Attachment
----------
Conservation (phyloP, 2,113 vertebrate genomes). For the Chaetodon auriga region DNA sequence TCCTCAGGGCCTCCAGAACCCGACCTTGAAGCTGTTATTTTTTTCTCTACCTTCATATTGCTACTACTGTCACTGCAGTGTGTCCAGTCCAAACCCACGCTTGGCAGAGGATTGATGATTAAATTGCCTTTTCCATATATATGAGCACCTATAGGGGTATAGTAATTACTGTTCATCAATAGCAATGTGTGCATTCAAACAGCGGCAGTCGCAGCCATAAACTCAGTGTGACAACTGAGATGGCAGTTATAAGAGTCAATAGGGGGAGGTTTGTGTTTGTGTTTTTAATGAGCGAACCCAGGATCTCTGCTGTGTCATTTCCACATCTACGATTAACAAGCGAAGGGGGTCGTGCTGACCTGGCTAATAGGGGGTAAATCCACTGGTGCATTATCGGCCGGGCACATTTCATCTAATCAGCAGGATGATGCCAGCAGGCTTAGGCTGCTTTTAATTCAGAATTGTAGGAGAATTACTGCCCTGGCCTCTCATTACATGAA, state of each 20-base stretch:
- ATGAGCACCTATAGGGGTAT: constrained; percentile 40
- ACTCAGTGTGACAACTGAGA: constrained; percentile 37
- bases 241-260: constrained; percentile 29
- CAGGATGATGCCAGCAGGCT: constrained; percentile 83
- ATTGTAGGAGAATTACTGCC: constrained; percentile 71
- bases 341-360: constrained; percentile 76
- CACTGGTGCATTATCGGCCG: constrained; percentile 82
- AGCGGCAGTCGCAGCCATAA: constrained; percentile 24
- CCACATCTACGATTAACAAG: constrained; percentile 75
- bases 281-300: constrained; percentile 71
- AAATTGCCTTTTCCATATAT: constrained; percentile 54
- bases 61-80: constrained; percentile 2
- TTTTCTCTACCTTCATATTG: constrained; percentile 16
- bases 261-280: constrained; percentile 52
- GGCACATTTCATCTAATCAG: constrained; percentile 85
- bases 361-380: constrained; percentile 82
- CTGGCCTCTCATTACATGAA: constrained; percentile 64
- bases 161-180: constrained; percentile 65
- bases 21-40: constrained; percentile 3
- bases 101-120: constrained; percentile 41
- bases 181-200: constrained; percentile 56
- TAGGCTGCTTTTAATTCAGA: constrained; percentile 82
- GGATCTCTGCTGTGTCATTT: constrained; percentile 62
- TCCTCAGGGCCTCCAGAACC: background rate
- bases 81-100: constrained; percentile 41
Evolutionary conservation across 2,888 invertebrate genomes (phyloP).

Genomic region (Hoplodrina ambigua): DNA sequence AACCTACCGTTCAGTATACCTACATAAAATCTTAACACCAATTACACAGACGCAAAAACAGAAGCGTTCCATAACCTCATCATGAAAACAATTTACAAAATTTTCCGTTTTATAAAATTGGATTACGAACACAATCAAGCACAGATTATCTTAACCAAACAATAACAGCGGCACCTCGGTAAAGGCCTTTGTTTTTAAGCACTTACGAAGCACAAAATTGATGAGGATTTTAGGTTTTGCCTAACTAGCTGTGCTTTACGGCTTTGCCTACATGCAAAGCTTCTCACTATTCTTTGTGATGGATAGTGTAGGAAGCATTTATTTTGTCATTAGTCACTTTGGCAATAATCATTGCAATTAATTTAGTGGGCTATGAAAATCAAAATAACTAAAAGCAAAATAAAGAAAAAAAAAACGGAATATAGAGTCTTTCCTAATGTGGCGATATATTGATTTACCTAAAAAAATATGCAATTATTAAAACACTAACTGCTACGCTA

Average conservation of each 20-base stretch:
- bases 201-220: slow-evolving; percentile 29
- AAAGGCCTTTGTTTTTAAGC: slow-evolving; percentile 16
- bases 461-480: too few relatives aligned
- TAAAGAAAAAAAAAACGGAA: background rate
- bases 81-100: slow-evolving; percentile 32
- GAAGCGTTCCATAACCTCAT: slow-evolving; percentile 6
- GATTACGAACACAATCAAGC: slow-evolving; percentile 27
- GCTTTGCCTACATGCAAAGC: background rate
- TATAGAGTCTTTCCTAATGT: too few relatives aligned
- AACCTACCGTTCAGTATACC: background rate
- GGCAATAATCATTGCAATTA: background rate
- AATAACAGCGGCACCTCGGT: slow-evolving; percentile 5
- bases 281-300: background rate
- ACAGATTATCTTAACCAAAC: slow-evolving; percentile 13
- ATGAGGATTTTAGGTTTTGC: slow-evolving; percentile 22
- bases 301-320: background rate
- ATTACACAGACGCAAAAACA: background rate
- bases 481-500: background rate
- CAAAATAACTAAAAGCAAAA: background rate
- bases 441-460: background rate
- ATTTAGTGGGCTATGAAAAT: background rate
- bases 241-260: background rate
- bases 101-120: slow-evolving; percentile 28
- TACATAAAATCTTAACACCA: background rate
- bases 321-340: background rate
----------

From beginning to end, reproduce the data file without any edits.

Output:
Conservation (phyloP, 2,113 vertebrate genomes). For the Chaetodon auriga region DNA sequence TCCTCAGGGCCTCCAGAACCCGACCTTGAAGCTGTTATTTTTTTCTCTACCTTCATATTGCTACTACTGTCACTGCAGTGTGTCCAGTCCAAACCCACGCTTGGCAGAGGATTGATGATTAAATTGCCTTTTCCATATATATGAGCACCTATAGGGGTATAGTAATTACTGTTCATCAATAGCAATGTGTGCATTCAAACAGCGGCAGTCGCAGCCATAAACTCAGTGTGACAACTGAGATGGCAGTTATAAGAGTCAATAGGGGGAGGTTTGTGTTTGTGTTTTTAATGAGCGAACCCAGGATCTCTGCTGTGTCATTTCCACATCTACGATTAACAAGCGAAGGGGGTCGTGCTGACCTGGCTAATAGGGGGTAAATCCACTGGTGCATTATCGGCCGGGCACATTTCATCTAATCAGCAGGATGATGCCAGCAGGCTTAGGCTGCTTTTAATTCAGAATTGTAGGAGAATTACTGCCCTGGCCTCTCATTACATGAA, state of each 20-base stretch:
- ATGAGCACCTATAGGGGTAT: constrained; percentile 40
- ACTCAGTGTGACAACTGAGA: constrained; percentile 37
- bases 241-260: constrained; percentile 29
- CAGGATGATGCCAGCAGGCT: constrained; percentile 83
- ATTGTAGGAGAATTACTGCC: constrained; percentile 71
- bases 341-360: constrained; percentile 76
- CACTGGTGCATTATCGGCCG: constrained; percentile 82
- AGCGGCAGTCGCAGCCATAA: constrained; percentile 24
- CCACATCTACGATTAACAAG: constrained; percentile 75
- bases 281-300: constrained; percentile 71
- AAATTGCCTTTTCCATATAT: constrained; percentile 54
- bases 61-80: constrained; percentile 2
- TTTTCTCTACCTTCATATTG: constrained; percentile 16
- bases 261-280: constrained; percentile 52
- GGCACATTTCATCTAATCAG: constrained; percentile 85
- bases 361-380: constrained; percentile 82
- CTGGCCTCTCATTACATGAA: constrained; percentile 64
- bases 161-180: constrained; percentile 65
- bases 21-40: constrained; percentile 3
- bases 101-120: constrained; percentile 41
- bases 181-200: constrained; percentile 56
- TAGGCTGCTTTTAATTCAGA: constrained; percentile 82
- GGATCTCTGCTGTGTCATTT: constrained; percentile 62
- TCCTCAGGGCCTCCAGAACC: background rate
- bases 81-100: constrained; percentile 41
Evolutionary conservation across 2,888 invertebrate genomes (phyloP).

Genomic region (Hoplodrina ambigua): DNA sequence AACCTACCGTTCAGTATACCTACATAAAATCTTAACACCAATTACACAGACGCAAAAACAGAAGCGTTCCATAACCTCATCATGAAAACAATTTACAAAATTTTCCGTTTTATAAAATTGGATTACGAACACAATCAAGCACAGATTATCTTAACCAAACAATAACAGCGGCACCTCGGTAAAGGCCTTTGTTTTTAAGCACTTACGAAGCACAAAATTGATGAGGATTTTAGGTTTTGCCTAACTAGCTGTGCTTTACGGCTTTGCCTACATGCAAAGCTTCTCACTATTCTTTGTGATGGATAGTGTAGGAAGCATTTATTTTGTCATTAGTCACTTTGGCAATAATCATTGCAATTAATTTAGTGGGCTATGAAAATCAAAATAACTAAAAGCAAAATAAAGAAAAAAAAAACGGAATATAGAGTCTTTCCTAATGTGGCGATATATTGATTTACCTAAAAAAATATGCAATTATTAAAACACTAACTGCTACGCTA

Average conservation of each 20-base stretch:
- bases 201-220: slow-evolving; percentile 29
- AAAGGCCTTTGTTTTTAAGC: slow-evolving; percentile 16
- bases 461-480: too few relatives aligned
- TAAAGAAAAAAAAAACGGAA: background rate
- bases 81-100: slow-evolving; percentile 32
- GAAGCGTTCCATAACCTCAT: slow-evolving; percentile 6
- GATTACGAACACAATCAAGC: slow-evolving; percentile 27
- GCTTTGCCTACATGCAAAGC: background rate
- TATAGAGTCTTTCCTAATGT: too few relatives aligned
- AACCTACCGTTCAGTATACC: background rate
- GGCAATAATCATTGCAATTA: background rate
- AATAACAGCGGCACCTCGGT: slow-evolving; percentile 5
- bases 281-300: background rate
- ACAGATTATCTTAACCAAAC: slow-evolving; percentile 13
- ATGAGGATTTTAGGTTTTGC: slow-evolving; percentile 22
- bases 301-320: background rate
- ATTACACAGACGCAAAAACA: background rate
- bases 481-500: background rate
- CAAAATAACTAAAAGCAAAA: background rate
- bases 441-460: background rate
- ATTTAGTGGGCTATGAAAAT: background rate
- bases 241-260: background rate
- bases 101-120: slow-evolving; percentile 28
- TACATAAAATCTTAACACCA: background rate
- bases 321-340: background rate